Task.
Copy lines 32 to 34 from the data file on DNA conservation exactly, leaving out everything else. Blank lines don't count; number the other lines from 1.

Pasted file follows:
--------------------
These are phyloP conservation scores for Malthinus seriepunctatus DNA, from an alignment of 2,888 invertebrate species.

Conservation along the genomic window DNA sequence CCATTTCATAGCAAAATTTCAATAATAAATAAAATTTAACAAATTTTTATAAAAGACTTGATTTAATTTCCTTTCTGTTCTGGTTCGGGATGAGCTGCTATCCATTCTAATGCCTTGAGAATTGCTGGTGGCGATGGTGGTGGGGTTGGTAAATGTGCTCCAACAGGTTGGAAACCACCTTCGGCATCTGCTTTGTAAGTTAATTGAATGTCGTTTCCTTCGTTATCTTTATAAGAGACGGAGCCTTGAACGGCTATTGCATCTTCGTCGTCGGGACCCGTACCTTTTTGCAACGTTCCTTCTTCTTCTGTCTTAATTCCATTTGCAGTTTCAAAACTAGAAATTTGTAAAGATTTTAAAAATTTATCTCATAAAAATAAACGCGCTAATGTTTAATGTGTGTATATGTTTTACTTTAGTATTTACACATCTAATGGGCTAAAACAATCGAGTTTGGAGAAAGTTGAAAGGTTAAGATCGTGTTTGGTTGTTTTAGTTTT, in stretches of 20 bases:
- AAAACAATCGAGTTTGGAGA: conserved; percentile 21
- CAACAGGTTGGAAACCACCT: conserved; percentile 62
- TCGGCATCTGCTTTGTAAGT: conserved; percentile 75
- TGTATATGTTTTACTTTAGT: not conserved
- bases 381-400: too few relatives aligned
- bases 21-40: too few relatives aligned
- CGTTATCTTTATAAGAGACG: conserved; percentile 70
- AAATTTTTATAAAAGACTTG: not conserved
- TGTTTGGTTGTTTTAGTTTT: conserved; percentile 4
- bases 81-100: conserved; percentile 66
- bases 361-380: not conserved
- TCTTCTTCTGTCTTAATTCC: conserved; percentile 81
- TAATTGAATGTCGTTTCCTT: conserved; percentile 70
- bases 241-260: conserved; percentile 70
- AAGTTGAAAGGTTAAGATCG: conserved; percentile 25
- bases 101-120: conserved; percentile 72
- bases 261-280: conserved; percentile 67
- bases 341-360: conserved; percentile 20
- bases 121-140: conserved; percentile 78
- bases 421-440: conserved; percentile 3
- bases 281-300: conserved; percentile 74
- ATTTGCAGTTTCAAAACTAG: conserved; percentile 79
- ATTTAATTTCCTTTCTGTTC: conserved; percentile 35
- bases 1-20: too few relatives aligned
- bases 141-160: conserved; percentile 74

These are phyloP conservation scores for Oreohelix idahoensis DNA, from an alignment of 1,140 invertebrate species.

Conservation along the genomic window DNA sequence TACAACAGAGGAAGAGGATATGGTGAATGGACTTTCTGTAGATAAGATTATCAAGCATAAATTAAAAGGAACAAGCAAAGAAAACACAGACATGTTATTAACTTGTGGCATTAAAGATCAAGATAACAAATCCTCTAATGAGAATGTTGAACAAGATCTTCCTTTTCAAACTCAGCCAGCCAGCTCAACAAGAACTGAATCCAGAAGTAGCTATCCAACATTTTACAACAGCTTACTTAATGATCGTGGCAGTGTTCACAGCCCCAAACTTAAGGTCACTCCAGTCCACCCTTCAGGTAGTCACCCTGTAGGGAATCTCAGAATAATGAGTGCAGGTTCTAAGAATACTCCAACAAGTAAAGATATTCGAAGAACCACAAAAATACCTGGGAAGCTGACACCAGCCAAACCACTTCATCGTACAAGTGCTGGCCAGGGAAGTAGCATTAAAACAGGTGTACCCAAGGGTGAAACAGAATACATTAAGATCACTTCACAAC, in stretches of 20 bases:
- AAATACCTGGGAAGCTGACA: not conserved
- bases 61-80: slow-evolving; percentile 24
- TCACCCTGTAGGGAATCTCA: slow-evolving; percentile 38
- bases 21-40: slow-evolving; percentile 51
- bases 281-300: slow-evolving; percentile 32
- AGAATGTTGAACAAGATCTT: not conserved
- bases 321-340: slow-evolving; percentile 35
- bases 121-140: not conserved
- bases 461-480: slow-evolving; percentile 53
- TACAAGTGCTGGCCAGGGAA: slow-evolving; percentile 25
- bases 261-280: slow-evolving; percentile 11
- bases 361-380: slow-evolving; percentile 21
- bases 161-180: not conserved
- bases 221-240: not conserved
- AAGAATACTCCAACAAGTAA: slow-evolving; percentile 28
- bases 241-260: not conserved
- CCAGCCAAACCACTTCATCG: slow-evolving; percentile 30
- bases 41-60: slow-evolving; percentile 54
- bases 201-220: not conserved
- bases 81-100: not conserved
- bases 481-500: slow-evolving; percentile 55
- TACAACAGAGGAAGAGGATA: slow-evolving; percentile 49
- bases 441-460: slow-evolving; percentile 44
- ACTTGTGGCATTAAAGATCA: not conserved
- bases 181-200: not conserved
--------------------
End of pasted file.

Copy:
- TCACCCTGTAGGGAATCTCA: slow-evolving; percentile 38
- bases 21-40: slow-evolving; percentile 51
- bases 281-300: slow-evolving; percentile 32